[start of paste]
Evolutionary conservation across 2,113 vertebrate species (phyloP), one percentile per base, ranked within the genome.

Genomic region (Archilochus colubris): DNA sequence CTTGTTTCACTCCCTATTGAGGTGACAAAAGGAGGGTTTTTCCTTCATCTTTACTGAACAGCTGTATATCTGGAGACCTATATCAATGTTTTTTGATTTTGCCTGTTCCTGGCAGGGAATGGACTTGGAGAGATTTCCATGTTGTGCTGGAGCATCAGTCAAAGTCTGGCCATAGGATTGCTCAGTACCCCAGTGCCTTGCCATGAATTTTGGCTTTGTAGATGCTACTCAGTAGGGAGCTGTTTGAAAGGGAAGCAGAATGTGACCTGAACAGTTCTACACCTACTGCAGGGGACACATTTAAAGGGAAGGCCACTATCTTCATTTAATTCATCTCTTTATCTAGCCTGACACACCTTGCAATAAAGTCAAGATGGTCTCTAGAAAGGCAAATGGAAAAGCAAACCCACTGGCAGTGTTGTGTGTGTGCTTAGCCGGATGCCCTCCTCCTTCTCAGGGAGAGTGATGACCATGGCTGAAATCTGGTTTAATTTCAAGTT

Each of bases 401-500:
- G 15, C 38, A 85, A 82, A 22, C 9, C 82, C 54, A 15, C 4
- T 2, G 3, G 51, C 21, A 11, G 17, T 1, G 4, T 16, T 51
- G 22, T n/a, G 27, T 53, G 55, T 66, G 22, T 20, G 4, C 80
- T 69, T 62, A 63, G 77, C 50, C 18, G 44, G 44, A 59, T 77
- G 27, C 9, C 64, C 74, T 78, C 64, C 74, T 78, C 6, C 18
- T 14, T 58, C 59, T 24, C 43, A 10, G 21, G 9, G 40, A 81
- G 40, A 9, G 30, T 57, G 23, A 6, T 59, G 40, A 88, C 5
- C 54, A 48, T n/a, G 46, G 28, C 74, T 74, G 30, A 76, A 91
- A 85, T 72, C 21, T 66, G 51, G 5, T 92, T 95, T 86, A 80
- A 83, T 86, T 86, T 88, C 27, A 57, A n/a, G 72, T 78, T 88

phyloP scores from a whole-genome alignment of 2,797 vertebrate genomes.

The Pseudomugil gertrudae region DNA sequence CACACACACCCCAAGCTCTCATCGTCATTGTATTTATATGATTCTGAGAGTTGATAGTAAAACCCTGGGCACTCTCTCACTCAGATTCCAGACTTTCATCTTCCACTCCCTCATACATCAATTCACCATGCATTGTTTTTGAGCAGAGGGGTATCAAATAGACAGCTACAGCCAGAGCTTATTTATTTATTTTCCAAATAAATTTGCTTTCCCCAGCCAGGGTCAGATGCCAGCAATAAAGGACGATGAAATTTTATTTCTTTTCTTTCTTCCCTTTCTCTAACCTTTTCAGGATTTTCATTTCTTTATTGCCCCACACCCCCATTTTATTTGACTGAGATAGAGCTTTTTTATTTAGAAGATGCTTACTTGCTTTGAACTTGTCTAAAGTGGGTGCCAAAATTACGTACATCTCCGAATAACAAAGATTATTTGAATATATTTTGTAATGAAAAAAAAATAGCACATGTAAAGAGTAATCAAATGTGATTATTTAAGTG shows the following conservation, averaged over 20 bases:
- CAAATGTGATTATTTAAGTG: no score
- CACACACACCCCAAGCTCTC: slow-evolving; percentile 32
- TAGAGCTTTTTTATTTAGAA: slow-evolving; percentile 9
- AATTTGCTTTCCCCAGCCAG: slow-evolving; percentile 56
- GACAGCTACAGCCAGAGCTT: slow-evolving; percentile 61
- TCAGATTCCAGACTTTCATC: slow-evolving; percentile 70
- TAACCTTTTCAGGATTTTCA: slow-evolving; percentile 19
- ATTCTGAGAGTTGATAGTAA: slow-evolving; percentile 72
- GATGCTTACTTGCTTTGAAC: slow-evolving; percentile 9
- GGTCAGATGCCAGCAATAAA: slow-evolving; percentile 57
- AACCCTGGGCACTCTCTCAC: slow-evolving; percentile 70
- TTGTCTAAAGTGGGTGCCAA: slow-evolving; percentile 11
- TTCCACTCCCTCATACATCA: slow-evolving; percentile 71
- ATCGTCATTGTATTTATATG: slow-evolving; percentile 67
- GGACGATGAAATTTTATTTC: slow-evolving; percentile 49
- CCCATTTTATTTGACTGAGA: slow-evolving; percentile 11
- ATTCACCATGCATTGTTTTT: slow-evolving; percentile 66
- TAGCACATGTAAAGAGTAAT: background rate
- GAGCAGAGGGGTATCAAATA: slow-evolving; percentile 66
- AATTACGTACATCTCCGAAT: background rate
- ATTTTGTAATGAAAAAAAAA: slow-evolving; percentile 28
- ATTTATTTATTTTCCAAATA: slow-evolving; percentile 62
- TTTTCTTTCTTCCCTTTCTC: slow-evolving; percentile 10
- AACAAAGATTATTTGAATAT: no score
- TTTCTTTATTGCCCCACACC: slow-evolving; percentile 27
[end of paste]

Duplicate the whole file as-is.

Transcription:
Evolutionary conservation across 2,113 vertebrate species (phyloP), one percentile per base, ranked within the genome.

Genomic region (Archilochus colubris): DNA sequence CTTGTTTCACTCCCTATTGAGGTGACAAAAGGAGGGTTTTTCCTTCATCTTTACTGAACAGCTGTATATCTGGAGACCTATATCAATGTTTTTTGATTTTGCCTGTTCCTGGCAGGGAATGGACTTGGAGAGATTTCCATGTTGTGCTGGAGCATCAGTCAAAGTCTGGCCATAGGATTGCTCAGTACCCCAGTGCCTTGCCATGAATTTTGGCTTTGTAGATGCTACTCAGTAGGGAGCTGTTTGAAAGGGAAGCAGAATGTGACCTGAACAGTTCTACACCTACTGCAGGGGACACATTTAAAGGGAAGGCCACTATCTTCATTTAATTCATCTCTTTATCTAGCCTGACACACCTTGCAATAAAGTCAAGATGGTCTCTAGAAAGGCAAATGGAAAAGCAAACCCACTGGCAGTGTTGTGTGTGTGCTTAGCCGGATGCCCTCCTCCTTCTCAGGGAGAGTGATGACCATGGCTGAAATCTGGTTTAATTTCAAGTT

Each of bases 401-500:
- G 15, C 38, A 85, A 82, A 22, C 9, C 82, C 54, A 15, C 4
- T 2, G 3, G 51, C 21, A 11, G 17, T 1, G 4, T 16, T 51
- G 22, T n/a, G 27, T 53, G 55, T 66, G 22, T 20, G 4, C 80
- T 69, T 62, A 63, G 77, C 50, C 18, G 44, G 44, A 59, T 77
- G 27, C 9, C 64, C 74, T 78, C 64, C 74, T 78, C 6, C 18
- T 14, T 58, C 59, T 24, C 43, A 10, G 21, G 9, G 40, A 81
- G 40, A 9, G 30, T 57, G 23, A 6, T 59, G 40, A 88, C 5
- C 54, A 48, T n/a, G 46, G 28, C 74, T 74, G 30, A 76, A 91
- A 85, T 72, C 21, T 66, G 51, G 5, T 92, T 95, T 86, A 80
- A 83, T 86, T 86, T 88, C 27, A 57, A n/a, G 72, T 78, T 88

phyloP scores from a whole-genome alignment of 2,797 vertebrate genomes.

The Pseudomugil gertrudae region DNA sequence CACACACACCCCAAGCTCTCATCGTCATTGTATTTATATGATTCTGAGAGTTGATAGTAAAACCCTGGGCACTCTCTCACTCAGATTCCAGACTTTCATCTTCCACTCCCTCATACATCAATTCACCATGCATTGTTTTTGAGCAGAGGGGTATCAAATAGACAGCTACAGCCAGAGCTTATTTATTTATTTTCCAAATAAATTTGCTTTCCCCAGCCAGGGTCAGATGCCAGCAATAAAGGACGATGAAATTTTATTTCTTTTCTTTCTTCCCTTTCTCTAACCTTTTCAGGATTTTCATTTCTTTATTGCCCCACACCCCCATTTTATTTGACTGAGATAGAGCTTTTTTATTTAGAAGATGCTTACTTGCTTTGAACTTGTCTAAAGTGGGTGCCAAAATTACGTACATCTCCGAATAACAAAGATTATTTGAATATATTTTGTAATGAAAAAAAAATAGCACATGTAAAGAGTAATCAAATGTGATTATTTAAGTG shows the following conservation, averaged over 20 bases:
- CAAATGTGATTATTTAAGTG: no score
- CACACACACCCCAAGCTCTC: slow-evolving; percentile 32
- TAGAGCTTTTTTATTTAGAA: slow-evolving; percentile 9
- AATTTGCTTTCCCCAGCCAG: slow-evolving; percentile 56
- GACAGCTACAGCCAGAGCTT: slow-evolving; percentile 61
- TCAGATTCCAGACTTTCATC: slow-evolving; percentile 70
- TAACCTTTTCAGGATTTTCA: slow-evolving; percentile 19
- ATTCTGAGAGTTGATAGTAA: slow-evolving; percentile 72
- GATGCTTACTTGCTTTGAAC: slow-evolving; percentile 9
- GGTCAGATGCCAGCAATAAA: slow-evolving; percentile 57
- AACCCTGGGCACTCTCTCAC: slow-evolving; percentile 70
- TTGTCTAAAGTGGGTGCCAA: slow-evolving; percentile 11
- TTCCACTCCCTCATACATCA: slow-evolving; percentile 71
- ATCGTCATTGTATTTATATG: slow-evolving; percentile 67
- GGACGATGAAATTTTATTTC: slow-evolving; percentile 49
- CCCATTTTATTTGACTGAGA: slow-evolving; percentile 11
- ATTCACCATGCATTGTTTTT: slow-evolving; percentile 66
- TAGCACATGTAAAGAGTAAT: background rate
- GAGCAGAGGGGTATCAAATA: slow-evolving; percentile 66
- AATTACGTACATCTCCGAAT: background rate
- ATTTTGTAATGAAAAAAAAA: slow-evolving; percentile 28
- ATTTATTTATTTTCCAAATA: slow-evolving; percentile 62
- TTTTCTTTCTTCCCTTTCTC: slow-evolving; percentile 10
- AACAAAGATTATTTGAATAT: no score
- TTTCTTTATTGCCCCACACC: slow-evolving; percentile 27